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Williams v. California:
What Should Teachers Know?

PDF Logo* Dowload the PDF of the Teacher Pamphlet (2pp, 67 KB)


Why Do California Teachers Care About Williams v. California?

The basic materials and conditions that students need to learn well are the
same materials and conditions that teachers need to teach well. So, just as
students need basic opportunities to learn, teachers need basic opportunities
to teach. Unhealthy or hazardous classroom conditions affect teachers as
much as they affect students. Under-prepared teachers need good opportunities
to develop their skills, and well-prepared teachers benefit from
working on faculties where all teachers are highly skilled. Everybody in
the school benefits from good conditions for learning and teaching.

California teachers have always understood that opportunities to teach and
learn go hand in hand. They have correctly framed their struggle for teachers’
rights and decent working conditions as ultimately benefiting students.
Likewise, teachers have always known that good schools for children make
teaching a fulfilling career.

California teachers are devoted to their students and want them to be
among the nation’s best served, best educated, and most productive. However,
California’s schools often are not good places for teachers’ to work
with and for their students. For example,

• 32% of California teachers who use textbooks report that there are not enough
copies of textbooks for students to take home.
• 29% of teachers report that they have seen evidence of cockroaches, rats, or
mice in their schools.
• Teachers who work in schools with the largest percentages of students of color
report even worse conditions.

The case of Williams v. California is supposed to address problems like
these. The case is named for a student, Eliezer Williams who courageously
filed a lawsuit to demand decent conditions in his school. A number of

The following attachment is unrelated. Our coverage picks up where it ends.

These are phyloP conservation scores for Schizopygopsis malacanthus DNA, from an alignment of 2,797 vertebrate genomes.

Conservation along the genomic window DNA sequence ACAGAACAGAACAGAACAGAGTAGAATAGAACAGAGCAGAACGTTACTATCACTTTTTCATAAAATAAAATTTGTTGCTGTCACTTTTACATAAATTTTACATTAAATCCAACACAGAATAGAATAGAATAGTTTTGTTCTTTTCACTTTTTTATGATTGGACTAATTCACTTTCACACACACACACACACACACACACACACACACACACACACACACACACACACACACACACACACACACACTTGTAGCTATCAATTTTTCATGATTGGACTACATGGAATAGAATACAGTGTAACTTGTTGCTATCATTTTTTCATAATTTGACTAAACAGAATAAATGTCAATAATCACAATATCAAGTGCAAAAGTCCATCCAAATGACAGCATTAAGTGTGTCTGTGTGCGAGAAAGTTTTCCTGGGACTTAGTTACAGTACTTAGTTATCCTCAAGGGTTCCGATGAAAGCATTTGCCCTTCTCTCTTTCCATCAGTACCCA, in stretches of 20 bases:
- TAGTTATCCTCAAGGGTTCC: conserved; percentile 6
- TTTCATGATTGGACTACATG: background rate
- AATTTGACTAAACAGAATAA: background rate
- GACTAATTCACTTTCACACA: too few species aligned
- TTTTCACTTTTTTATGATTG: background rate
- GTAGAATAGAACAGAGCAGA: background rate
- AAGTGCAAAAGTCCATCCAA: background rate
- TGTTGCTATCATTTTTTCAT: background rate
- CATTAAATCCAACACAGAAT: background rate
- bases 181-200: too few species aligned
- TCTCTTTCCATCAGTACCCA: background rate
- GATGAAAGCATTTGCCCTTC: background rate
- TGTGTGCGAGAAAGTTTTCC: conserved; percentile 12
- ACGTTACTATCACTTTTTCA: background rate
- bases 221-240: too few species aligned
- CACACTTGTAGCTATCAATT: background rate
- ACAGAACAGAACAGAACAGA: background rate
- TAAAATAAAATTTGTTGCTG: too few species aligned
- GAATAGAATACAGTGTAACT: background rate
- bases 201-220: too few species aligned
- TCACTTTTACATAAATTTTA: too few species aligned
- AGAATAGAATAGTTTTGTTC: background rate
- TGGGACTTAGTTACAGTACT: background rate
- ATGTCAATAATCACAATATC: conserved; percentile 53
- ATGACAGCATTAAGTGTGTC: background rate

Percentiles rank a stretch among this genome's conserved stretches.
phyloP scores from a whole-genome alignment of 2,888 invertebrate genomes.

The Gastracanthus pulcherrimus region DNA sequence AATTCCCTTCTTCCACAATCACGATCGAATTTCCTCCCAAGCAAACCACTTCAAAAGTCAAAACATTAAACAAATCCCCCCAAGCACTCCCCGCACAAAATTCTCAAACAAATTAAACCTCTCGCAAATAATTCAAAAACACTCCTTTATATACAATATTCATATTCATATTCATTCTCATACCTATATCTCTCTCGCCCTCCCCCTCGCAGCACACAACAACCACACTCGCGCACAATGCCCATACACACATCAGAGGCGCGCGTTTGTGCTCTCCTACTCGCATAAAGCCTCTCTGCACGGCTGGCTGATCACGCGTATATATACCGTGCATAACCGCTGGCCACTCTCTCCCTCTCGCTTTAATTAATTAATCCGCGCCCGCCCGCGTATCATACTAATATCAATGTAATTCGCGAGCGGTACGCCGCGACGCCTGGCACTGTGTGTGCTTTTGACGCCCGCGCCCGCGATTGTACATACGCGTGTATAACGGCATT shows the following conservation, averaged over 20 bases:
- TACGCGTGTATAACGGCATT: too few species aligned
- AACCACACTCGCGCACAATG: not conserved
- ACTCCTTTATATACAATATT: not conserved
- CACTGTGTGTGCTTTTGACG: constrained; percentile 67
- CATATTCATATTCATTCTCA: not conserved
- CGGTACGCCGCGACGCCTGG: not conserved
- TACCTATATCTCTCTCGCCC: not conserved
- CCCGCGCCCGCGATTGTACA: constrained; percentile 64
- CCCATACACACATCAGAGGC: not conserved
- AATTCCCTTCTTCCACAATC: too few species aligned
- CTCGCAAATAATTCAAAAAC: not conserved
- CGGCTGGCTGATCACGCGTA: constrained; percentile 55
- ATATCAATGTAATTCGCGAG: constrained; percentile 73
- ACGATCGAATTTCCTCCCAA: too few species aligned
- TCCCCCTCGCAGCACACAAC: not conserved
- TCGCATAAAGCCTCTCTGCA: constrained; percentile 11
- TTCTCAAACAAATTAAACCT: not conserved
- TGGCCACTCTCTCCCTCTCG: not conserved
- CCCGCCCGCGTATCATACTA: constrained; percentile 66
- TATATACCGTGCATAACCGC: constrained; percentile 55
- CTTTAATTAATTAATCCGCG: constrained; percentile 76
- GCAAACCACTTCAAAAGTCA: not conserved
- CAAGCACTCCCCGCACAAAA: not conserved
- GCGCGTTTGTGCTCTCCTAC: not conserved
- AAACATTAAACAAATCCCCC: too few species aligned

teachers joined with Eliezer and other students in submitting testimony
about the terrible conditions in many California schools. Teachers now are
beginning to join with organized community groups to make sure that the
state implements Williams’ provisions adequately, quickly, and fairly.

UnderstandingWilliams v. California

Williams v. California, filed in May 2000, argued that the California does
not give millions of children the basic tools of education. Williams was
based on two principles:

• The state of California must provide all students the resources they need in
school.
• All students have an equal right to an education.

To accomplish these principles, Williams argued that California must establish standards for educational conditions in order to correct and prevent bad conditions in schools. In settling Williams out of court (August 2004,) the state agreed to these provisions to guide and act upon the new standards:

• Every student, including English Learners, must have textbooks and materials
to use in class and to take home.
• Every school and classroom must be clean, safe, and in good condition.
• Every child must have a well-trained teacher.
• The new standards for school conditions must be posted in every classroom.
• Officials will investigate conditions annually and report the results to the public.
• A complaint procedure will allow teachers, parents and other community
members to voice their concerns.

How Are the “Williams Standards” Different from the Standards California Already Has?